Law Office Of Robert A. Skovgaard

Call For Your Free Consultation: 203-883-4506

Photo of Robert A. Skovgaard

The Personalized Care And Attention Your Family Deserves

Photo of Robert A. Skovgaard

Who makes property division decisions in a divorce?

On Behalf of | Apr 6, 2020 | Family Law |

One of the important tasks that occur during a divorce is separating property. During the marriage, you likely accumulated some valuable property together, which you must now figure out how to divide. There is some misunderstanding about how this process works, though. 

The American Bar Association explains that the court does not always have to be the one who divides your property. In fact, having the court create the property division plan is just one of the options you have. The other option may be more inviting, but for some couples, it may be more difficult to make happen. 

The other option 

You and your spouse can bypass having the court divide your property. You can do this through negotiations or other alternative dispute resolution methods. Obviously, making the decisions yourself will only work if you can find common ground and reach an agreement.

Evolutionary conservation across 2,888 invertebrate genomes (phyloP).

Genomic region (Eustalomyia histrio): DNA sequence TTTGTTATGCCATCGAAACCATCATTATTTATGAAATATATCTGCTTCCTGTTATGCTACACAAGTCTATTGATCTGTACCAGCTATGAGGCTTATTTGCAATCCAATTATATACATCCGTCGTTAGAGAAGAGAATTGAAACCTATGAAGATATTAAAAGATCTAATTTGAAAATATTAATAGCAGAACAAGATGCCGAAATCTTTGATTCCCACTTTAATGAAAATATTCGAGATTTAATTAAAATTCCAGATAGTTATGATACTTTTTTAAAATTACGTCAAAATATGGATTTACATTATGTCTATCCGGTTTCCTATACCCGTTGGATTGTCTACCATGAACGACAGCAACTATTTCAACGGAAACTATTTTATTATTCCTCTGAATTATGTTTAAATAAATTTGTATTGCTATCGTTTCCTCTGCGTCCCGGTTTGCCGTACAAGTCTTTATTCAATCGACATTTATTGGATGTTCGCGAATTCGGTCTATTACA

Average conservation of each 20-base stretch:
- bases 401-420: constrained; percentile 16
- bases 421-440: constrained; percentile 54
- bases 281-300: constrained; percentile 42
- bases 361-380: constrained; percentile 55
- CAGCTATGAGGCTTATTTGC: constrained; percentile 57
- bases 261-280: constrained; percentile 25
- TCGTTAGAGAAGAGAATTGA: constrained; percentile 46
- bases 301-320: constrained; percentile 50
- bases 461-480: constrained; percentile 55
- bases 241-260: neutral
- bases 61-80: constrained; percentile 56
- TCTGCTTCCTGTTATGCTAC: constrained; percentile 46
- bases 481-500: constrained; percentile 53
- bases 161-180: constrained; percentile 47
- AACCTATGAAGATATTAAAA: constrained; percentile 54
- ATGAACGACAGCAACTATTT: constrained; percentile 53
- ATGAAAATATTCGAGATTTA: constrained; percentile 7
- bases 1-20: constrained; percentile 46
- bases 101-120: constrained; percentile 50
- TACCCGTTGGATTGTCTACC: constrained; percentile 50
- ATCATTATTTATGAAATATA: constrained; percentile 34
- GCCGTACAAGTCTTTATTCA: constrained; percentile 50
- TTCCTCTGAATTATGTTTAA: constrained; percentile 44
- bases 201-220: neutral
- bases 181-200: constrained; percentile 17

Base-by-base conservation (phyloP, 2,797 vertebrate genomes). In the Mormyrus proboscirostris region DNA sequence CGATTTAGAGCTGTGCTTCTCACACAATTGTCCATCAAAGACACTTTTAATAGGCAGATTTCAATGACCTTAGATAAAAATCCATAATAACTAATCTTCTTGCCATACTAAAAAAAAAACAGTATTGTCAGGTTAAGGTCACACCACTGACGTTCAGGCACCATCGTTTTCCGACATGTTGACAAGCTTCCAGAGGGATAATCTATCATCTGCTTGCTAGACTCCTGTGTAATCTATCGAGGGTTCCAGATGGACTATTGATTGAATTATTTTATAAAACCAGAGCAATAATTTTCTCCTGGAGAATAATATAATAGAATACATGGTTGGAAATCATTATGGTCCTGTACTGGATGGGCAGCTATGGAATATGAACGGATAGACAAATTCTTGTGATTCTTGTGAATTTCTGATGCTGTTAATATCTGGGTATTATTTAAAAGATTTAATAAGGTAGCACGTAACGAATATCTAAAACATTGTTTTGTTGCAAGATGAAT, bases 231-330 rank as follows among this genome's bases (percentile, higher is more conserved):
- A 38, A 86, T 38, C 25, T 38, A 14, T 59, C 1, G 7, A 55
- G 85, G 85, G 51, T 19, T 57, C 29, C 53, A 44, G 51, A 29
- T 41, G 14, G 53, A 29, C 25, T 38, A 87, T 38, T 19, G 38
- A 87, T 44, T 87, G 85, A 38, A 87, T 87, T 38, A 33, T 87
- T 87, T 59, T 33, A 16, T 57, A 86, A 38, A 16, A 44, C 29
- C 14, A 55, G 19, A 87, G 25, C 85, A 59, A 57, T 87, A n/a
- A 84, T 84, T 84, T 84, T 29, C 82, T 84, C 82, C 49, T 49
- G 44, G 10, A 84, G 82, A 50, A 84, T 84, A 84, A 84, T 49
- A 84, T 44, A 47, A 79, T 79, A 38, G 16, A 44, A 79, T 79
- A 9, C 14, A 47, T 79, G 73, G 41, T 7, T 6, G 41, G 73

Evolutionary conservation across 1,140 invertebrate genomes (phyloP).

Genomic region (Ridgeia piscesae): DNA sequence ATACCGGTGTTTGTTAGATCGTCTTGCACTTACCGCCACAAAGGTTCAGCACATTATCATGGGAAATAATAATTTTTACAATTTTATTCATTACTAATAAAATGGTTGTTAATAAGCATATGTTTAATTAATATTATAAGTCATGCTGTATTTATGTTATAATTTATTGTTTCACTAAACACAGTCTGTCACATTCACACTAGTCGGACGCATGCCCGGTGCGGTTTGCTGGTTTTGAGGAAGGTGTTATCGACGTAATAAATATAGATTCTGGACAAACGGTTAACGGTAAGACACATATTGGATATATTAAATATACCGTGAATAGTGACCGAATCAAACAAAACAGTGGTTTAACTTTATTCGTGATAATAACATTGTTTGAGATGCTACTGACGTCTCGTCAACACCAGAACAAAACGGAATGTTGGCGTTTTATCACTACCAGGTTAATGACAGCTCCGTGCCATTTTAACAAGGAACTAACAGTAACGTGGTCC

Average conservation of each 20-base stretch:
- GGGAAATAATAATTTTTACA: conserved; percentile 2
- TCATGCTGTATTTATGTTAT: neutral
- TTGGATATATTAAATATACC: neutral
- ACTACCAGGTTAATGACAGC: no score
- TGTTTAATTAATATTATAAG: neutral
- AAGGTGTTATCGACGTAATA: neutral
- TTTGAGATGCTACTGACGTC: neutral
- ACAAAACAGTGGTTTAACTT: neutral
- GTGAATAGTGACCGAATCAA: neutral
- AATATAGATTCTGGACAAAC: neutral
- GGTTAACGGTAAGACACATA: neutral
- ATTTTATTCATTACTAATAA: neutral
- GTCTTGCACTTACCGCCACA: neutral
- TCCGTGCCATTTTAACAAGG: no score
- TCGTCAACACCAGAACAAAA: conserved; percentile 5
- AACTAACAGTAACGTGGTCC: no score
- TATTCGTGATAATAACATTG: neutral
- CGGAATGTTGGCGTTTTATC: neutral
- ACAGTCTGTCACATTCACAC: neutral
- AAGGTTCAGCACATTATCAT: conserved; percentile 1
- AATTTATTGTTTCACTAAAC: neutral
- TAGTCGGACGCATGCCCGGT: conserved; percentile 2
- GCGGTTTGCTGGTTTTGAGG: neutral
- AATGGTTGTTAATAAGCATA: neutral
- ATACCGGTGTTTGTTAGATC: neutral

If your divorce is hostile with very little possibility of you and your spouse working together, then you may have no choice but to leave property division up to the court. However, making the decisions yourself provides you with a lot of flexibility because you do not have to follow strict guidelines like the court does. 

The court 

If the court has to make the decisions for you, it must follow the law in doing so. The court will have to assess all your assets and determine if they are marital or separate property. Marital property is generally anything obtained during the marriage. Separate property is what you brought into the marriage. 

The court also makes decisions based on equitable distribution laws. This means a fair division of property, but it does not guarantee an even split of property. The court can use many factors when making decisions on who gets which asset. The final decisions may not be what you or your former spouse want, but the court’s final ruling is legally binding.